David Kirkpatrick

October 28, 2010

Want to know where some of those missing jobs are?

Filed under: Business — Tags: , , , , — David Kirkpatrick @ 6:56 pm

A great place to start looking is corporate balance sheets.

From the link:

US companies are hoarding almost $1 trillion in cash but are unlikely to spend on expanding their business and hiring new employees due to continuing uncertainty about the strength of the economy, Moody’s Investors Service said on Tuesday.

As the economy stabilizes companies are also more likely to spend on share repurchases and mergers and acquisitions, Moody’s (MCO: 26.60 ,-0.54 ,-1.99%) added.

Companies cut costs, reduced investment in plants and equipment and downsized operations in order to boost cash holdings during the recession.

As the corporate bond market reopened many companies also boosted cash levels by selling debt and refinancing near-term debt maturities.

Nonfinancial U.S. companies are sitting on $943 billion of cash and short-term investments, as of mid-year 2010, compared with $775 billion at the end of 2008, Moody’s said.

This would be enough to cover a year’s worth of capital spending and dividends and still have $121 billion left over, it said.

However, “we believe companies are looking for greater certainty about the economy and signs of a permanent increase in sales before they let go of their cash hoards, which they suffered so much to build,” Moody’s said in a report.

“Given low demand and capacity utilization within certain industries, companies are wary of investing their cash in new capacity and adding workers, thereby doing little to abbreviate the jobless recovery,” it added.



August 18, 2009

Credit crunch continues

The headline for this linked article is, “Fewer banks tightened credit standards, Fed reports.” Very misleading in terms of the reality on the ground.

Here’s the real news from the subhead:

But credit availability probably won’t return to normal before mid-2010, report says. Also, the Fed and Treasury extend the TALF emergency financing program aimed at boosting lending.

November 19, 2008

States are feeling the financial crisis

Filed under: Business, Politics — Tags: , , , , — David Kirkpatrick @ 2:41 pm

States aren’t recession-proof, but tend to fare better than most other entities — commercial or governmental. Even so things are a little tougher around the fifty right now. Moody’s singles out six states for particular trouble at the moment after being placed on its “negative outlook” — Florida, Kentucky, Nevada, Ohio, Rhode Island, and Wisconsin.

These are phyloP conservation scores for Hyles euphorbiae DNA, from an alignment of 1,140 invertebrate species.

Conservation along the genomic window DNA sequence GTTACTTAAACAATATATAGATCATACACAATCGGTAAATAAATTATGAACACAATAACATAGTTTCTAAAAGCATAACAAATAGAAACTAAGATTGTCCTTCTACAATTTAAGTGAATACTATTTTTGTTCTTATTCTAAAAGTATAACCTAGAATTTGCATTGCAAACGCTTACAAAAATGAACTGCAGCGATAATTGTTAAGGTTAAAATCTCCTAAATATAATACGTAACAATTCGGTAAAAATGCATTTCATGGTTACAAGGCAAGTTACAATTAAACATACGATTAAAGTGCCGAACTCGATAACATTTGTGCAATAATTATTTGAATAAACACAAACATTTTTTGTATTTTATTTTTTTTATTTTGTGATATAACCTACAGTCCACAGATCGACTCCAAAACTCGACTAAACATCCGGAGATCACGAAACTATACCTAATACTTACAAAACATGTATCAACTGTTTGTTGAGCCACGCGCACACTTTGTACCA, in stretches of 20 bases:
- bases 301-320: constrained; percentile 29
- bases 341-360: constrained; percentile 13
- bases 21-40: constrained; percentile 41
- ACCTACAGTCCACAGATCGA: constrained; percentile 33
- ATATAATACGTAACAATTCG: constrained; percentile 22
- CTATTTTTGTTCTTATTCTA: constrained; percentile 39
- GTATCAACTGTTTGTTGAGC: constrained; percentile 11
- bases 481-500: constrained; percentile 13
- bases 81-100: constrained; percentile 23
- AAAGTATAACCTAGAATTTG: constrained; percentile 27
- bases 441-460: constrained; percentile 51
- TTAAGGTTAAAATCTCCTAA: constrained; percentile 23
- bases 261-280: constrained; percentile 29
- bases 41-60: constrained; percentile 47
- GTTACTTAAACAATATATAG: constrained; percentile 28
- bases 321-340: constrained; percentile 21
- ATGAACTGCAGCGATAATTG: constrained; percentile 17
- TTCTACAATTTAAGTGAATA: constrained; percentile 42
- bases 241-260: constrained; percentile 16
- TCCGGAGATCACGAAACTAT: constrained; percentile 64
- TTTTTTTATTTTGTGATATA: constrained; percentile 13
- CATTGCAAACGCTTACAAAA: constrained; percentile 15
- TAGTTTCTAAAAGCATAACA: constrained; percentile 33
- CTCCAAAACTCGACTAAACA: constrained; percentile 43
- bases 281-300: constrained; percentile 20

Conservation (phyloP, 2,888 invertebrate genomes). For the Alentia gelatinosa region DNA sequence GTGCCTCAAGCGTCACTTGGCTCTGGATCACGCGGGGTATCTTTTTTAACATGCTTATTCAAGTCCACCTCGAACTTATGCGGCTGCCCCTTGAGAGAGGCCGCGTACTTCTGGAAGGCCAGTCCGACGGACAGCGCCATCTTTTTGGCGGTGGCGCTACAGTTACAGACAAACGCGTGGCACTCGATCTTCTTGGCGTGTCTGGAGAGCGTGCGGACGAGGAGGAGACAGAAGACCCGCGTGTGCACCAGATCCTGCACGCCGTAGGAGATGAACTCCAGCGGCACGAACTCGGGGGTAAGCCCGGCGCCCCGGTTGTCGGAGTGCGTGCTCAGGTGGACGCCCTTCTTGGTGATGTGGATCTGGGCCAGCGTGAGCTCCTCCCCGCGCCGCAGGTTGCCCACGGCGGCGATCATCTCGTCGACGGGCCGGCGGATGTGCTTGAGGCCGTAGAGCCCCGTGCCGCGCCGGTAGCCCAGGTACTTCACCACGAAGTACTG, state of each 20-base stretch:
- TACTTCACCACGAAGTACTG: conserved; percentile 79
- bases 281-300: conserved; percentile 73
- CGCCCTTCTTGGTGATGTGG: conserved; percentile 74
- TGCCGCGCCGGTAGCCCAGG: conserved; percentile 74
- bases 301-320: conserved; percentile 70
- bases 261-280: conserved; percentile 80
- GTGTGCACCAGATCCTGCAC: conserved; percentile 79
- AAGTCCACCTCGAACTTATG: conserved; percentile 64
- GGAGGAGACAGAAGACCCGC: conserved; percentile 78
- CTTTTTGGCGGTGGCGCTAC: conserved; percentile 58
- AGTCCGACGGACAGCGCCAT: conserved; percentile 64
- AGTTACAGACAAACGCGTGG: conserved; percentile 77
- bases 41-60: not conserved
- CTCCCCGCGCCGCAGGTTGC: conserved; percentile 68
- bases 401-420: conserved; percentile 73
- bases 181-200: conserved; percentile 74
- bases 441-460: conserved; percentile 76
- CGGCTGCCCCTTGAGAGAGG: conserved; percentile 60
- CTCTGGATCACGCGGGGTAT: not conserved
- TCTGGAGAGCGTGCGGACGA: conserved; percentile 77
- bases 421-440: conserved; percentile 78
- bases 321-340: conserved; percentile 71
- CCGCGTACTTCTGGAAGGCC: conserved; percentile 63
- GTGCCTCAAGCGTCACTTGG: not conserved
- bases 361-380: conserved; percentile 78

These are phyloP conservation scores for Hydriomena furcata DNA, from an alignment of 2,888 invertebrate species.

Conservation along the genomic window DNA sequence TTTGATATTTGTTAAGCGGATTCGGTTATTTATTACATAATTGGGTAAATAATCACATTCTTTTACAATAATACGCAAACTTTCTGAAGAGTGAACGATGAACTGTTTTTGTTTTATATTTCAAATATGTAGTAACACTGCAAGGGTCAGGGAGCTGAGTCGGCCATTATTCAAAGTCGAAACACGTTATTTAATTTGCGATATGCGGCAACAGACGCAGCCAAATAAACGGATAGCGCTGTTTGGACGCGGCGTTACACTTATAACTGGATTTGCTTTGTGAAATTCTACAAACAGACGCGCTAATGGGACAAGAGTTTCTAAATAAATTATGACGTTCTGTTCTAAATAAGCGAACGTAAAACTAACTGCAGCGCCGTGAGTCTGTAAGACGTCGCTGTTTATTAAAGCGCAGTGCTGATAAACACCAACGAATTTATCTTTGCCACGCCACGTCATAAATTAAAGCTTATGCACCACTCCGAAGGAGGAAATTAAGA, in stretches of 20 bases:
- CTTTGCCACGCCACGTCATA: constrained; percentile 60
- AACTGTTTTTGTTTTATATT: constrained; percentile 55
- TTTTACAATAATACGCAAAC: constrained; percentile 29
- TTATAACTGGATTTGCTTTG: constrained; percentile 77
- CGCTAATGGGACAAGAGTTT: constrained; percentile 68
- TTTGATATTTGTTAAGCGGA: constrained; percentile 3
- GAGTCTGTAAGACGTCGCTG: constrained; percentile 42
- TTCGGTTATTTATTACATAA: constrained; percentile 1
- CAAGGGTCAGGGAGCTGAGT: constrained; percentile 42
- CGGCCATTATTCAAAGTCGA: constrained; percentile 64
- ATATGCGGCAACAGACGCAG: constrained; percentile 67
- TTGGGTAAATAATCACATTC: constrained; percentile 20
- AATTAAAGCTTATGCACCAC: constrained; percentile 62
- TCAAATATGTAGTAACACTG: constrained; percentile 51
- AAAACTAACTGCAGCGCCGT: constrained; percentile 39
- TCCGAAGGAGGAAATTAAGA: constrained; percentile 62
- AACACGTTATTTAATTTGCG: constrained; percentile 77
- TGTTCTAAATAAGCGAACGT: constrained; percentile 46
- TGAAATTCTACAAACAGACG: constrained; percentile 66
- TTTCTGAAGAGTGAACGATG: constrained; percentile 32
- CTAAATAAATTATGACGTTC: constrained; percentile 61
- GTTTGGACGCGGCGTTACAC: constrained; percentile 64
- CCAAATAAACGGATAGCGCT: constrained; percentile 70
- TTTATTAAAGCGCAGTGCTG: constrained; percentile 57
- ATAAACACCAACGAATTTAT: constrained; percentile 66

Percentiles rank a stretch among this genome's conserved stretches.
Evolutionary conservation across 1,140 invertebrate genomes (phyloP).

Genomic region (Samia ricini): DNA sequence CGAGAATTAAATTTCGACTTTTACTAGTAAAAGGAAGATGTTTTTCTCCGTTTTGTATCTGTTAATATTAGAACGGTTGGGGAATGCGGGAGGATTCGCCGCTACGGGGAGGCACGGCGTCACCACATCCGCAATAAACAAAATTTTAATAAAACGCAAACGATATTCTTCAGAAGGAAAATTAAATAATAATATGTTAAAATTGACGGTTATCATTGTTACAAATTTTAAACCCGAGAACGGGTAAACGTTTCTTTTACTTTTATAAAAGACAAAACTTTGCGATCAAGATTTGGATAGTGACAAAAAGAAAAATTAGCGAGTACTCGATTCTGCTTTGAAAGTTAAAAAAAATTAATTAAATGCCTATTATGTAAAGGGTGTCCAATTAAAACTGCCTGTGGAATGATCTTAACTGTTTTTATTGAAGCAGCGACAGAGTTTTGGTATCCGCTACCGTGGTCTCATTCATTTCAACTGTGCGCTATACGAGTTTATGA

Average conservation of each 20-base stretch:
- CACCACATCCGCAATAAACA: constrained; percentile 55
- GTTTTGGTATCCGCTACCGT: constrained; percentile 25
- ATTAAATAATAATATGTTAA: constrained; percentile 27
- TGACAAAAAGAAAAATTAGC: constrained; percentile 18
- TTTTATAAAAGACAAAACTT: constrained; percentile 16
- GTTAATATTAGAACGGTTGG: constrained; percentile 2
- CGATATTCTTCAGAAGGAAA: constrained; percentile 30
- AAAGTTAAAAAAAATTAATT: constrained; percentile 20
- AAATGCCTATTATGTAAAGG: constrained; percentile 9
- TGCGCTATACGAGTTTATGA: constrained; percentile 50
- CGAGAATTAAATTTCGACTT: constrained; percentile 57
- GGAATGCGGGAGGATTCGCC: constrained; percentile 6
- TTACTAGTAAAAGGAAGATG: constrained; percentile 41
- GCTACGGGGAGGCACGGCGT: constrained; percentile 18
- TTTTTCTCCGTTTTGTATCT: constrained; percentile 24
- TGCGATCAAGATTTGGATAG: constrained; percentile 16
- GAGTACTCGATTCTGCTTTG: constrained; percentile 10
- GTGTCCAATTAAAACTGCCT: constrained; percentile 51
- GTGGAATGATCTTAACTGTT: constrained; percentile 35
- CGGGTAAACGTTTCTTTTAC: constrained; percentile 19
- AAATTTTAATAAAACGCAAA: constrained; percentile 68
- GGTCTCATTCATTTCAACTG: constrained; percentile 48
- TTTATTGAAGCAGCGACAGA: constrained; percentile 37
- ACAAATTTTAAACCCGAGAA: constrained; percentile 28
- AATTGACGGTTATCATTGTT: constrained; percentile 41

From the link

April marked the first time since December 2001 that Moody’s revised its outlook for the U.S. state-government sector to negative, and last month the ratings agency put out a new report predicting states will face harder times as the effects of the credit crisis and economic downturn continue to set in.

Already states are facing larger-than-normal budget shortfalls, which could mean, among other things, a reduction in services for residents and a greater risk of a credit rating downgrade. New York is looking at a whopping $47 billion deficit over the next four years. California is $3 billion in the hole this year. The National Conference of State Legislatures has even begun appealing for states to get their share of bailout money. (Even cash-strapped cities like Philadelphia and Phoenix are hoping for a piece of the pie.)

Yet, as bad as it looks, Moody’s predicts most states will get through this period without a serious deterioration in their credit quality.

“States are stronger in and of themselves,” said Edith Behr, vice president and senior credit officer at Moody’s. “It has everything to do with being able to reduce expenditures and increase revenues.”

These tools, like raising taxes or cutting spending, are why states generally have higher ratings than corporations. No states’ General Obligation Bonds rank below A1, which is investment grade and only four notches below the triple-A “gilt edged” ranking.

The fact that states can’t declare bankruptcy also supports their relatively strong ratings. That’s one key reason why states have a higher median rating than cities, which can file for bankruptcy protection (as Vallejo, Calif., voted to do in May). What’s good for states when it comes to easing their financial woes can also end up meaning more hardship for their cities as states push expenditures down to the local level.